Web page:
November 16, 2016 — On this night, the stars aligned. Literally.

Positioning of the earth, sun, and moon were putting on an interesting show up above, while down here on Earth, some of music’s bright shining stars came into formation at Cervantes Masterpiece Ballroom in Denver.

Let me explain.

Two nights earlier, I was at the Andra Day concert and I ran into my friends, Big Samir and Aja Black. This husband and wife duo combine to form the prolific hip-hop group known around the world as The Reminders.

True to their mission, they duly reminded me that they had an upcoming show and encouraged me to come out and see it. Easy decision. Of course I’d be there!

They are one of my favorite rap groups, and their live performance is always an exhilarating artistic rollercoaster of insights and inspiration—the kind where the musical impact doesn’t stop at the ears or even the brain, but pushes through to the heart and soul.

I posted to Facebook that I was headed to The Reminders show, which caught the attention of my friend Harold Rapp, III, who was on his way to the same venue, but to see a different show in the concert hall next door.

Playing in the main hall was Damien Escobar, the violinist whose crossover musical style is a creative mix of classical, jazz, pop, R&B, and hip-hop. Harold, for his part, is a hugely accomplished saxophonist who is living his dream; he’s made his passion into his full-time profession. He was set to meet and talk business with the headliner after the show.

The concert gods were kind to us that night, and Harold and I were able to enjoy both shows.

We watched Escobar transfix the crowd with his instrumental versatility and masterful audience engagement. The hall holds 1,000, and we were among the packed house watching in amazement as he forced a contemporary sound out of his classical instrument. It was beautifully abusive. He covered R&B hits and overlaid elegant melodies onto effusive hip-hop beats, at times treating the violin like an electric guitar, creating a sound closer to that of Carlos Santana than a symphonic concerto.

Things got personal, and painful, as Escobar interjected stories from his life. At one point, he exclaimed, “I made my first million dollars by the age of 21.” The crowd erupted into cheers, whistles, and applause. “Hold on!” he shouted from the stage, interrupting the praise fest. “I lost it all by age 22,” he admitted, causing a collective gasp in the room. He went on to describe the bitter resentment that drove him to hatefulness and homelessness, and ultimately, plummeting from celebrity status to sleeping on a couch in his mother’s basement.

Then, he told of how his daughter asked an innocent but profound question that healed his perspective and reignited his passion. She simply asked: “Dad, now what are you gonna do?” And his answer is the Damien Escobar we see today—a successful solo artist using his albums and live shows to make the most of his second chance.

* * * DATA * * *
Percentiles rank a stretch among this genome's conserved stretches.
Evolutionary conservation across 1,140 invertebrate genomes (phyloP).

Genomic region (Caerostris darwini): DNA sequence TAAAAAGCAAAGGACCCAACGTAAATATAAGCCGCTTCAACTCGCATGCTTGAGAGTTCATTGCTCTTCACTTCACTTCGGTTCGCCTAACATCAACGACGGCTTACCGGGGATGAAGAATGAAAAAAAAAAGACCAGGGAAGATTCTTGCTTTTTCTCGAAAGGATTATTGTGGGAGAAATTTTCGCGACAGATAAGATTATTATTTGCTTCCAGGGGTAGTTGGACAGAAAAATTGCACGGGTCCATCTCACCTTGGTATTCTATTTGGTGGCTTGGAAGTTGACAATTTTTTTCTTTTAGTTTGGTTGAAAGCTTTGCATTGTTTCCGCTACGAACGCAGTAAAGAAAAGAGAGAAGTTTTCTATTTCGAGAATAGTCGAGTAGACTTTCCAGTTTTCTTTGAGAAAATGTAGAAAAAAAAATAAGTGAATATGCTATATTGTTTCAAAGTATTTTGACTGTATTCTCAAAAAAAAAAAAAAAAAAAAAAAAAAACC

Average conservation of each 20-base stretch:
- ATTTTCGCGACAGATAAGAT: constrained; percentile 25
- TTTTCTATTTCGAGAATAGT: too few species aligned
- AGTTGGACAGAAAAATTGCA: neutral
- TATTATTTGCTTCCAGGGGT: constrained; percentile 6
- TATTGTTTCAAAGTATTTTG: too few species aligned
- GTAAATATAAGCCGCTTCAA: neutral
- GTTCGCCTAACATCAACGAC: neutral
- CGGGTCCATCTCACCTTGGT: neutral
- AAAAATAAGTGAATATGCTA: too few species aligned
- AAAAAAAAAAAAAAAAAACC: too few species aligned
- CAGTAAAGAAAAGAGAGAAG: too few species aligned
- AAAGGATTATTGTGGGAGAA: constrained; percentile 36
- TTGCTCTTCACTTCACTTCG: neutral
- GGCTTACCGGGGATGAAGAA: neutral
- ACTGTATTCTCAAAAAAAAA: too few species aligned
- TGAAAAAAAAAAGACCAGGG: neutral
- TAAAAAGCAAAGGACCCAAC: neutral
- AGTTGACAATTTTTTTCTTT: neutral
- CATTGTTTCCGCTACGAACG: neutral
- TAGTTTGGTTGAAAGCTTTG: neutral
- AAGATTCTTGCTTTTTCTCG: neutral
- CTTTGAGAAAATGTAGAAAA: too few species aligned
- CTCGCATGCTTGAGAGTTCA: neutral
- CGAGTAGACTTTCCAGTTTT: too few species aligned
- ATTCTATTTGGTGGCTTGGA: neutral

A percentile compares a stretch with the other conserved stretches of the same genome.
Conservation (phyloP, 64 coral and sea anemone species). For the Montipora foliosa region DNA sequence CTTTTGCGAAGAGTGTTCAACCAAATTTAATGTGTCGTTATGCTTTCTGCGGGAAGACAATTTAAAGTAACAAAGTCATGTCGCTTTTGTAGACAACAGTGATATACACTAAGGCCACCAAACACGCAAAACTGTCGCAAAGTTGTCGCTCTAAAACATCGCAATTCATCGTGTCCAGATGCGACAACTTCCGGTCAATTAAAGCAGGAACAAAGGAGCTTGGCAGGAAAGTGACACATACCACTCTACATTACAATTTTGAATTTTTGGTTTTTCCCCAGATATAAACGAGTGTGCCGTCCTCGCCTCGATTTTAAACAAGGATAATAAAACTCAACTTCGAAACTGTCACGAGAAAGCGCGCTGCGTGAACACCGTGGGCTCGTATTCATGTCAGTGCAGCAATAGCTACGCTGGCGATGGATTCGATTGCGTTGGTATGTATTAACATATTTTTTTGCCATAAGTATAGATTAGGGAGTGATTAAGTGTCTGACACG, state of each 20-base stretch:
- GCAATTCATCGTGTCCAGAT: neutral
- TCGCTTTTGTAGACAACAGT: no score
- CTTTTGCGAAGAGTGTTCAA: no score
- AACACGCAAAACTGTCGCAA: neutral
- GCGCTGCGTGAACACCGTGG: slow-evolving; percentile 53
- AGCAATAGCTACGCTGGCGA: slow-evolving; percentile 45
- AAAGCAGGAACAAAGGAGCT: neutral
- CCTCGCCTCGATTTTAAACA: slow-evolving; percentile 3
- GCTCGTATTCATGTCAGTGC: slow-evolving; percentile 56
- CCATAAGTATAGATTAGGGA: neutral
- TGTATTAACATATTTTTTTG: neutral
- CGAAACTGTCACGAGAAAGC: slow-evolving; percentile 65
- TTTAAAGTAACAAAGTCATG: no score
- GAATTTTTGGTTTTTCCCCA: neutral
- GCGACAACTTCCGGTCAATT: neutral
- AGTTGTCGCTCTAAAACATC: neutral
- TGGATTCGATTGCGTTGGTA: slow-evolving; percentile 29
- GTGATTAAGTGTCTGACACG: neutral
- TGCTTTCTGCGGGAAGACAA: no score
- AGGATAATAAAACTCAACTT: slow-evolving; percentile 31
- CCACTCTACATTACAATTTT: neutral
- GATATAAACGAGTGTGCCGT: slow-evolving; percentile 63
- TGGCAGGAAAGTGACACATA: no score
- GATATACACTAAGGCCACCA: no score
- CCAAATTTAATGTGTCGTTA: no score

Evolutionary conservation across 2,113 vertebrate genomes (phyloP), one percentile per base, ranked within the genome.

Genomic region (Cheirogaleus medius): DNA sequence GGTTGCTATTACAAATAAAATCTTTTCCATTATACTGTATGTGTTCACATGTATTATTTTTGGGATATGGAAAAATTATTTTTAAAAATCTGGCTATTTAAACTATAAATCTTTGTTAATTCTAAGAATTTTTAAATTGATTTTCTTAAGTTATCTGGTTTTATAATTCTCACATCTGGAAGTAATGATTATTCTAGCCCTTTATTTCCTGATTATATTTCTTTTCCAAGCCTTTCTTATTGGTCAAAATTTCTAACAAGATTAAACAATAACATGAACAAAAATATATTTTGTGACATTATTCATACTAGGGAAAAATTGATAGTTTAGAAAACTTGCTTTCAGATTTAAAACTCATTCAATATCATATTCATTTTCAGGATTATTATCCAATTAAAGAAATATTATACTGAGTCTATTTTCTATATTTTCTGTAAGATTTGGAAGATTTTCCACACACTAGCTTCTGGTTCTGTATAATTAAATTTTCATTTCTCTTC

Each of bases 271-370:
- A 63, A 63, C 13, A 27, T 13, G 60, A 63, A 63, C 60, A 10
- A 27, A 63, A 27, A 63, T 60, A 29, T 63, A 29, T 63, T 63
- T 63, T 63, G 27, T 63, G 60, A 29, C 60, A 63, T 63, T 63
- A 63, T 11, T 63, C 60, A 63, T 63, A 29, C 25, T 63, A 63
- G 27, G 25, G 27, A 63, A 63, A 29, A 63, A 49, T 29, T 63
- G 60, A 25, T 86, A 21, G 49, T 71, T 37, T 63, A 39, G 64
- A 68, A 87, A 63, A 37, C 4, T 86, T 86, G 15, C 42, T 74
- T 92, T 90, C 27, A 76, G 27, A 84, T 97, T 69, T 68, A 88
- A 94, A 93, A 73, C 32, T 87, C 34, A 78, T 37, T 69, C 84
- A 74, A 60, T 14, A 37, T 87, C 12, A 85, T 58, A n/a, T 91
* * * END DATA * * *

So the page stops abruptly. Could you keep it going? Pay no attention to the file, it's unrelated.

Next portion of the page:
In triumphant fashion, he ended the show with a rousing medley of thumping, energetic riffs to send us home on a high note.

But for Harold and me, the night was still young, as we went next door for a second dose of musical medicine.

The Reminders had just launched into their set, and already Aja Black was literally leaping into her lyrics, creating impressive distance between her feet and the stage. Big Samir’s stage presence is equal in power, but different in style. His calm and focused demeanor commands attention to the detail and intricacy of his message. They are both magnets, and one can’t help but to be drawn in.

Playing with a newly formed live band—keyboard, lead guitar, bass guitar, drums, and DJ—adds a powerful dynamic to their already high-velocity stage show. The 400 head-nodding, chorus-singing, hand-waving audience members seemed to appreciate it.

In fact, the people went wild when the chords began to play on their catchy, crowd-pleasing hit, You Can Count on Me. The fans instinctively sang along as Big Samir assured: “If you’re afraid, I will hold you tight / then whisper in your ear it’ll be alright.” And Aja Black had a venue full of background singers as she bellowed her response: “We’re gonna make it through / always remember I’m meant for you.”

After the show, we met The Reminders back stage for a nice reunion. Harold and Big Samir are also old friends, but hadn’t seen each other in many years. After taking some pictures and relaying our love, we stepped aside to make way for the swarm of adoring fans clamoring to do the same.

As I drove home, reflecting on the evening, I couldn’t help but appreciate how things fell unexpectedly, but perfectly, into place. Most of the time, we only get to admire stars from a distance. But Big Samir and Aja Black—and Harold Rapp, III, too—are brilliant, rapidly rising musical stars who I am fortunate to experience up-close and personal, and grateful to call my friends.

img_5596

img_2157